Former Durango resident Dorothy-Dix Mashaw died Saturday, Dec. 17, 2011, in Anacortes, Wash. She was 86.
Known at various times as “Dot,” “Dot-Dix” or “Dottie,” she was born to Ford and Dorothy Catherine “Dixie” Maggard on Aug. 29, 1925, in Little Rock, Ark. After growing up in Little Rock, she went on to attend Purdue University in West Lafayette, Ind.
On April 2, 1944, she married William G. “Bill” Mashaw in Pensacola, Fla. After World War II, they moved to New York City, where he attended Columbia Law School on the GI Bill, and she modeled wedding dresses.
After Mr. Mashaw joined the FBI, the family moved to San Diego and Riverside, Calif., before moving to Silver Spring, Md. In 1953, they settled in Indianapolis to raise their four daughters.
A hardworking homemaker, Mrs. Mashaw sewed almost all of her daughters’ clothes.
She taught Sunday school for second-graders for many years at Crooked Creek Baptist Church. Mrs. Mashaw also was active in the church’s mission program.
“She loved to be outside, she loved to walk,” her daughter Terry Gibbons said. “Her daughters all caught her love of flowers and appreciation for birds.”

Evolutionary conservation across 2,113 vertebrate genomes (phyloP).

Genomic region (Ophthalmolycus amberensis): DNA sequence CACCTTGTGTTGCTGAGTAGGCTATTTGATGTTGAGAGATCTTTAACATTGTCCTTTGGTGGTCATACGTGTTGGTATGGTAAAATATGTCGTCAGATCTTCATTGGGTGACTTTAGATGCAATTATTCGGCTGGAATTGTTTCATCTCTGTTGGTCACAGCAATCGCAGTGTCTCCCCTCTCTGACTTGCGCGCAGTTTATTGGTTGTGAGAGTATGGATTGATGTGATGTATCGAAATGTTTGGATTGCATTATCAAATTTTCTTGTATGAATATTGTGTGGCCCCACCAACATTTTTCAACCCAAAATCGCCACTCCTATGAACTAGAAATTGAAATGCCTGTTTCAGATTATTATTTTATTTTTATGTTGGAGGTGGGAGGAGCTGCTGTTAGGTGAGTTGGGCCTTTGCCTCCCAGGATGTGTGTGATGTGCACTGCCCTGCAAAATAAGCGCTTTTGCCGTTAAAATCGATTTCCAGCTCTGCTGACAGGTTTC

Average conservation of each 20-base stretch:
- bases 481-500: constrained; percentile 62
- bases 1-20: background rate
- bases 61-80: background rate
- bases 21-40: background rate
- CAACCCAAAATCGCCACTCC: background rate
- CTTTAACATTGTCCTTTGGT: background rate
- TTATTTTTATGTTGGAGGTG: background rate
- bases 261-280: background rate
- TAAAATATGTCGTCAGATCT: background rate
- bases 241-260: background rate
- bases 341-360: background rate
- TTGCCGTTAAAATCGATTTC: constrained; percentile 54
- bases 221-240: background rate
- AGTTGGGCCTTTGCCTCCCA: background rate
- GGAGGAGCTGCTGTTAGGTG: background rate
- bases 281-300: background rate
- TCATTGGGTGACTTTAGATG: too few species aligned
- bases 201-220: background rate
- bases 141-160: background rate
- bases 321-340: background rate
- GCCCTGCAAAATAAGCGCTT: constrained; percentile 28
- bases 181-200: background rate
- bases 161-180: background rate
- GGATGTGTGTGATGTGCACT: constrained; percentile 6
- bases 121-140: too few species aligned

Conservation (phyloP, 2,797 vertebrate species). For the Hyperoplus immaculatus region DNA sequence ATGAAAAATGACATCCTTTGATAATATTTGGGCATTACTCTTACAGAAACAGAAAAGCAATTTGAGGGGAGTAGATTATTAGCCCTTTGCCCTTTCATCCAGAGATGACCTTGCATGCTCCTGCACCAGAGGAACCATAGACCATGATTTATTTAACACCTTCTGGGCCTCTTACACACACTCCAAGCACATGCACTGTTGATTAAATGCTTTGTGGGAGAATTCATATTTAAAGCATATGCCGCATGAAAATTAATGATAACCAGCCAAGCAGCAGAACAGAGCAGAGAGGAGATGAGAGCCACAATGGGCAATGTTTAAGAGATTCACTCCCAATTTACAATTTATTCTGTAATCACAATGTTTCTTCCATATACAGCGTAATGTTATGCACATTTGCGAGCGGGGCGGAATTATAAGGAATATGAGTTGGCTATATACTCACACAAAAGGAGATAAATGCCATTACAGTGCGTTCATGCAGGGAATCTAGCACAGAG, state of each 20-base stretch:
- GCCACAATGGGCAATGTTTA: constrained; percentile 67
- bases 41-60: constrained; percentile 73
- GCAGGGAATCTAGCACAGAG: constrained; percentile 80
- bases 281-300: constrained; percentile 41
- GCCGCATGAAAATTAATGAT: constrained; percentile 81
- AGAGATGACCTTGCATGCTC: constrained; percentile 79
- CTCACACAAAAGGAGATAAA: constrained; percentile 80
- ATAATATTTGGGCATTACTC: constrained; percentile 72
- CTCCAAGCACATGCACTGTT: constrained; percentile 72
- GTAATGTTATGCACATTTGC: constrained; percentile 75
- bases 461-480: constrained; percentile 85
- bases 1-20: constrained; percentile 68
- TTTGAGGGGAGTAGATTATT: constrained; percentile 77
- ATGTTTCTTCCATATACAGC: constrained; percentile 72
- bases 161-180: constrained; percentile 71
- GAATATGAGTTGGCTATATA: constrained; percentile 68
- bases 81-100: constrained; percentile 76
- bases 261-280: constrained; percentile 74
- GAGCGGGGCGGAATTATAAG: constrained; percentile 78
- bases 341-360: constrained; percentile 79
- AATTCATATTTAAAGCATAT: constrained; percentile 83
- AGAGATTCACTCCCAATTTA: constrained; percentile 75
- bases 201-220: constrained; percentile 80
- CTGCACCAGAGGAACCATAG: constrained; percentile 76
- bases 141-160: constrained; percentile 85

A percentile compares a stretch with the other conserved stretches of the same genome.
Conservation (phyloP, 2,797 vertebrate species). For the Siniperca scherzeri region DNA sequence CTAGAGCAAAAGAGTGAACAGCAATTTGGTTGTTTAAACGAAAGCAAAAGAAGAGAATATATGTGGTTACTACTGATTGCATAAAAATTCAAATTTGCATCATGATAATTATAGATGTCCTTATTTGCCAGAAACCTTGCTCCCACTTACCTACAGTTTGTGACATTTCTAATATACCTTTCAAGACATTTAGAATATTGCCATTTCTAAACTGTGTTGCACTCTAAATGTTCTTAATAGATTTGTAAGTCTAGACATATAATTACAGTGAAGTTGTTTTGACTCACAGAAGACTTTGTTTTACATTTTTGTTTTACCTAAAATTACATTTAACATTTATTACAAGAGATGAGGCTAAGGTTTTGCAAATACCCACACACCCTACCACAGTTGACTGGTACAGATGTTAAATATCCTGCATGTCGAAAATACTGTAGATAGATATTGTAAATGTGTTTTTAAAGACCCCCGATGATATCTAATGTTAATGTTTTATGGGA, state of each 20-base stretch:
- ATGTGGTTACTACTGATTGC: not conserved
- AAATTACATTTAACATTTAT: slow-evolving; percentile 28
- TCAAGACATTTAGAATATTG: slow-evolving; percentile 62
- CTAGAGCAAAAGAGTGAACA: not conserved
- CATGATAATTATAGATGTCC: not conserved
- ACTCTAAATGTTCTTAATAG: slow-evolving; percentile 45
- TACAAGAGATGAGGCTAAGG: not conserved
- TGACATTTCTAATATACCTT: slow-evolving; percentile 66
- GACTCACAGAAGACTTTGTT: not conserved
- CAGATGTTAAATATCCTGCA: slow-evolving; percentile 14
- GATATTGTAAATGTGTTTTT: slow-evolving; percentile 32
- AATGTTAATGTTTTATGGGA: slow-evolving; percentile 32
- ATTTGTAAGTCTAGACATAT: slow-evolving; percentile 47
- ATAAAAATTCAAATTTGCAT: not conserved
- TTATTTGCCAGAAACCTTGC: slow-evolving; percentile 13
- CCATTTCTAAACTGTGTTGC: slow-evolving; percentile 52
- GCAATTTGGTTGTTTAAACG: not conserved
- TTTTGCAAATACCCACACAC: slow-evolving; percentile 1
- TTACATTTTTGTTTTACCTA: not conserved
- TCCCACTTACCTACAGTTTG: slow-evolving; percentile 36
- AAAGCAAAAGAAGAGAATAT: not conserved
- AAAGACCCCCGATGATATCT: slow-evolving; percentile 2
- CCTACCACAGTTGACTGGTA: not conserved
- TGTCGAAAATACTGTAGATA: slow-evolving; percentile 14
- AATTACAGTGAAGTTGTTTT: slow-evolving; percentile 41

When the Mashaws moved to Durango in 1984, Mrs. Mashaw planted trees and native wildflowers around their Falls Creek home. While Mr. Mashaw was widely known in the community as an active volunteer, Mrs. Mashaw supported his efforts behind the scenes.
She would also quietly “adopt” little girls she felt needed some attention, her daughter said, giving small presents and letting them know she cared about them.
The Mashaws moved to La Conner, Wash., in 2006, and later to Anacortes.
Mrs. Mashaw was preceded in death by her husband of 65 years, William G. Mashaw, in June 2009.
She is survived by her daughters Terry Gibbons of Hesperus, Mary Angela “Angie” Mashaw of Boulder, Catherine Davis of Samish Island, Wash., and Laura Beth Shine of Fort Wayne, Ind.; brother, Lincoln Maggard; 10 grandchildren; and one great-grandson.
A private family gathering was held Sunday, Aug. 5, 2012, at Samish Island.
Her family asks that the next time friends see a little girl in need of some attention that they do something kind for her in Mrs. Mashaw’s memory.